Of all the preposterous assumptions of humanity over humanity, nothing exceeds most of the criticisms made on the habits of the poor by the well-housed, well-warmed, and well-fed.  --Herman Melville

Thanks. (post #207075, reply #11 of 17)

Thanks.

Mike

Attached Pergola (post #207075, reply #12 of 17)

My advise would be to contact your local building department.  Here in Riverside county CA, if you want a free standing patio, it has to be a minimum of 10 ft away from the house.  You can have two different attachments for type you showed in your picture. One is using a ledger attached to the wall, another is attached to the fascia board - this is restricted to a max of 8 ft wide and having a lattice roof.  I just finished an "attached" patio that ties into the roof deck with 2 in straps (Simpson MST 48s), the roof is 6:12 with the same tile as the house.   Here is a link to the riverside standard patio plan, hope it helps, but you need to check with your local guys.

http://www.rctlma.org/building/content/docs/171_Patio_Cover_Standard.pdf

Thanks so much for that. Very (post #207075, reply #13 of 17)

Thanks so much for that. Very useful.

Mike

You'll be spending a huge (post #207075, reply #14 of 17)

You'll be spending a huge amount of time to reinforce a facia/subfacia to handle any kind of load - just a bad idea.  

The best connection that I like is to build the pergola higher than the facia so one end rests on brackets over the wall.  The brackets screw into the trusses or rafters with 1/4" structural screws and is waterproofed similar to any roof penetration of that type.  Blocking in the atic transfers any weight to the wall.

If you like a tall pergola this is a great way to go.

 

Beer was created so carpenters wouldn't rule the world.

Thanks. I think it's all (post #207075, reply #15 of 17)

Thanks. I think it's all going to be what the city will want. They're getting to be a pain about everything.

Exactly why I mention this (post #207075, reply #16 of 17)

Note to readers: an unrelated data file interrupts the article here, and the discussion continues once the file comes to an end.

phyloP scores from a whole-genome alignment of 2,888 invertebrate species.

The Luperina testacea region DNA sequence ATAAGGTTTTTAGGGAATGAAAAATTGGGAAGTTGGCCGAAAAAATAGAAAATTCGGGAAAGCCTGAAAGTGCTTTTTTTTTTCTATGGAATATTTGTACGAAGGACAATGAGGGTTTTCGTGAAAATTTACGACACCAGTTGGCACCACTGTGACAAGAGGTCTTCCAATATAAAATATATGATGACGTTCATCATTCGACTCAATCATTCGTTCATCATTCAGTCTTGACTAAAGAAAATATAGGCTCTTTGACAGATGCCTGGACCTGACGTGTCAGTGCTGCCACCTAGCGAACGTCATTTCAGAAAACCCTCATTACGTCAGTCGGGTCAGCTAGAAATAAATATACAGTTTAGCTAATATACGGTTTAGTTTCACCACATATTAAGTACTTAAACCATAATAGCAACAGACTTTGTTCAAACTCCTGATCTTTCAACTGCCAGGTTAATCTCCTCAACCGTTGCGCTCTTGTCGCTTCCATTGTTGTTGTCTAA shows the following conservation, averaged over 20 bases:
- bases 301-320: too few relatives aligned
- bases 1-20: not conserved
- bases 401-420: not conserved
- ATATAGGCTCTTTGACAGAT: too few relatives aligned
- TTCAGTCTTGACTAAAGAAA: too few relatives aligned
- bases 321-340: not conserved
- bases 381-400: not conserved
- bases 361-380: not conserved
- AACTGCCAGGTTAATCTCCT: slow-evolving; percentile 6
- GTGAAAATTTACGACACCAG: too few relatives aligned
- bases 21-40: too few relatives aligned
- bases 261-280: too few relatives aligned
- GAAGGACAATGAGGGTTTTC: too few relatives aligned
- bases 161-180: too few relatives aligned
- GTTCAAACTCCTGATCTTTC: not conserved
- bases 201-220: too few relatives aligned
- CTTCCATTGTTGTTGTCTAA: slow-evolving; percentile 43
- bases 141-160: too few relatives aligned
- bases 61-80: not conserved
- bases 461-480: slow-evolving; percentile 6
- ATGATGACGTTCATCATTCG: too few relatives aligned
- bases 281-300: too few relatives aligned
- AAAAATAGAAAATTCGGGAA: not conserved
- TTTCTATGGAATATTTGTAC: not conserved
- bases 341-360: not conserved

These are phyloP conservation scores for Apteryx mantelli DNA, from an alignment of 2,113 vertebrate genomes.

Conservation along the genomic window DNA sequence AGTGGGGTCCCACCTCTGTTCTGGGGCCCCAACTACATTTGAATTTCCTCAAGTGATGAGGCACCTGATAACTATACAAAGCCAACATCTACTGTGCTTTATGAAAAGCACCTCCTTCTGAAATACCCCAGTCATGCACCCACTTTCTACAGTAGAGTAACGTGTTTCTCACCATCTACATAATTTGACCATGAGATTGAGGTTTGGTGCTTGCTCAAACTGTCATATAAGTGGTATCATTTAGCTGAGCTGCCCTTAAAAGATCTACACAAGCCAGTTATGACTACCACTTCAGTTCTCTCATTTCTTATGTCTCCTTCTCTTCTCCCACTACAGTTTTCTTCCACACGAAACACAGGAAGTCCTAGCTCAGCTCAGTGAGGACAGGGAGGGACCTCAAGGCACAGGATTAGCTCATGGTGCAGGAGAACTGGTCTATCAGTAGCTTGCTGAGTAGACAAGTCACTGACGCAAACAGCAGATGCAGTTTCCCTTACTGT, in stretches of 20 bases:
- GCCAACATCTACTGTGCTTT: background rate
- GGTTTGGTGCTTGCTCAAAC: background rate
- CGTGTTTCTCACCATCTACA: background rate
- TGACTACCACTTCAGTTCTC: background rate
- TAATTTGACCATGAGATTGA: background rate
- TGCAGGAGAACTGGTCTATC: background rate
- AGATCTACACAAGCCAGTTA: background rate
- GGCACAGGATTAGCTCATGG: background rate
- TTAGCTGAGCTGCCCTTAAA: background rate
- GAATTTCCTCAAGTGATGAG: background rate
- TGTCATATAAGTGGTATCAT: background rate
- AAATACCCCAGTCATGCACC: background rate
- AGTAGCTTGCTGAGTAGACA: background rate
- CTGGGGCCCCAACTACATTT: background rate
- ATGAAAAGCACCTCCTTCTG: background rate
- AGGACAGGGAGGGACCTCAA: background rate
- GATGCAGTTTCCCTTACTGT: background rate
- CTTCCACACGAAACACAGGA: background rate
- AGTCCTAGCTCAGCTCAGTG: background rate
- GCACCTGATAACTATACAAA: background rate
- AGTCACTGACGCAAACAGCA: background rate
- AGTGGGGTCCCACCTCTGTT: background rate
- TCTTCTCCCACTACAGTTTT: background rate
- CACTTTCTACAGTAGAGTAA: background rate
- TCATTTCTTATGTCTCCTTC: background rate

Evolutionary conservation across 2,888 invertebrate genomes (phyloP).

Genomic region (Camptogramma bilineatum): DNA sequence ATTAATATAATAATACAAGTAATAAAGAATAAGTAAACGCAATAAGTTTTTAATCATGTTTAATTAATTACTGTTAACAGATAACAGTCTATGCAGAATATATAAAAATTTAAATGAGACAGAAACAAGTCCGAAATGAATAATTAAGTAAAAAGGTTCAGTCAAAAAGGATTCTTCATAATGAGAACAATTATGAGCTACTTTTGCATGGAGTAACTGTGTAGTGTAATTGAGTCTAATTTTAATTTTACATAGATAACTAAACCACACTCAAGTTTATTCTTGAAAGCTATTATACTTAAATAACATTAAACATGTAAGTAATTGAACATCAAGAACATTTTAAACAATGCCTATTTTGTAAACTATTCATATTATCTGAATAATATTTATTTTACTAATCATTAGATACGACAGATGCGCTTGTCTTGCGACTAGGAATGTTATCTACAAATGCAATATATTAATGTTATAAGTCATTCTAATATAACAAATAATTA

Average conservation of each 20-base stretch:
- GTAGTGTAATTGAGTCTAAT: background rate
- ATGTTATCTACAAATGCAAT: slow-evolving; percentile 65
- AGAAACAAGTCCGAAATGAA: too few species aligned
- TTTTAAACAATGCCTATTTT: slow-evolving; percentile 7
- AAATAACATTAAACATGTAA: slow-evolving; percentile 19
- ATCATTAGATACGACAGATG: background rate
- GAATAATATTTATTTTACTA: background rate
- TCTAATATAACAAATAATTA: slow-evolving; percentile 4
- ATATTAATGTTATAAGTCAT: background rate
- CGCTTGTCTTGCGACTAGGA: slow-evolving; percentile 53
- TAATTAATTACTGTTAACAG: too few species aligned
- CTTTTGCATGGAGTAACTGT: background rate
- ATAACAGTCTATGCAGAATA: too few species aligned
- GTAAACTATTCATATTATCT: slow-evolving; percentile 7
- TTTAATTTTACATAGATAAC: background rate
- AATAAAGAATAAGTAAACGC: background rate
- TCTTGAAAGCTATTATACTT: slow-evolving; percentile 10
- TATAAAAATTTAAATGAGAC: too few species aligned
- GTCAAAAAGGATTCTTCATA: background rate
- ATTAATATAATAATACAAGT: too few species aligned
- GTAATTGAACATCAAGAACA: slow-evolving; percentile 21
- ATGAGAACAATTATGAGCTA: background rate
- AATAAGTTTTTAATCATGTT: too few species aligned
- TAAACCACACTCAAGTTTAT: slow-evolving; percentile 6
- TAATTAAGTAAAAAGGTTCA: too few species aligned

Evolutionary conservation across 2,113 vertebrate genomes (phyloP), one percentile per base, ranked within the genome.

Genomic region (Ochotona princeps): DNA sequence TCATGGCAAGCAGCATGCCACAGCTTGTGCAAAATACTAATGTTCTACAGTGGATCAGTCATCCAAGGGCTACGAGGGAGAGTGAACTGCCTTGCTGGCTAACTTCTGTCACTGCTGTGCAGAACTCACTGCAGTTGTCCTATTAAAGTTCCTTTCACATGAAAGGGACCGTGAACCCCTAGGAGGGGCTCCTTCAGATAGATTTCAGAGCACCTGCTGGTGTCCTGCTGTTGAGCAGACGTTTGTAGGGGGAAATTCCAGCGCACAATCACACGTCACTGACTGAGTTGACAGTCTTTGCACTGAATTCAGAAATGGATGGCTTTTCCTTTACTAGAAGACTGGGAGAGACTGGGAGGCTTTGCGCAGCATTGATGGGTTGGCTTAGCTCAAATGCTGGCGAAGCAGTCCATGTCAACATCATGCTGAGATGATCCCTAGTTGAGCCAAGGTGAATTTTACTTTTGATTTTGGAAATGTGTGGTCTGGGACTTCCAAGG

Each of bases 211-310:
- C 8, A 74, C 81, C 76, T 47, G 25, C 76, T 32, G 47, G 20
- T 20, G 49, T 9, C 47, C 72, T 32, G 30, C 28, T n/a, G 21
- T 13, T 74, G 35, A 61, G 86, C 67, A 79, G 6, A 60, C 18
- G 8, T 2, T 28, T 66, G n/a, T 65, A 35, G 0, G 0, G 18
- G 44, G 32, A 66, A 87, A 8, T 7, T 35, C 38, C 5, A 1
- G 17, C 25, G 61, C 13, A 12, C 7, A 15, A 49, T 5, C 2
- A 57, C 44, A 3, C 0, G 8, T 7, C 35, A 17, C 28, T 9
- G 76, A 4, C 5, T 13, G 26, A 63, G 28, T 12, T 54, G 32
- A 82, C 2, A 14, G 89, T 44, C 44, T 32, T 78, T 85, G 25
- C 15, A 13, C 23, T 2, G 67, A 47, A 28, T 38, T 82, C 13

Exactly why I mention this method - structurally it's a strong connection and building departments ok the design with no problem since the load paths and connections are quite specific and easy to clearly document.   This method was brought to my attention by an architect I used a lot and his engineer in an area that has some snow load to contend with.  

Ledgering through brick is often not a great way to go since the brick is not tight against the framing in most cases and you risk having a ledger that ends up not tight against the brick if the brick gives way - my guess is the city will be quite specific about brick penetrations and I will bet that option will involve some sort of blocking directly from ledger to framing and not sandwitching the brick.    As for something on the end of the facia - with a deep birdsmouth on a thin rafter, the cantileavered rafter tails barely support the roof overhang and themselves - if you have any snow loads you will have a hard time convincing an engineer or the city that anything that's easily done will beef them up.

The city will want it to be structurally sound, how you go about that is more or less up to you as you present it to them. 

 

Beer was created so carpenters wouldn't rule the world.

Thanks.  The house is (post #207075, reply #17 of 17)

Thanks.  The house is actually block with brick facade. That thought did cross my mind about how easy the brick would seperate. The roof will be due to be redone in a few years so I may consider getting a quote on reframing the roof to give me a bigger over hang then build a porch instead.

Mike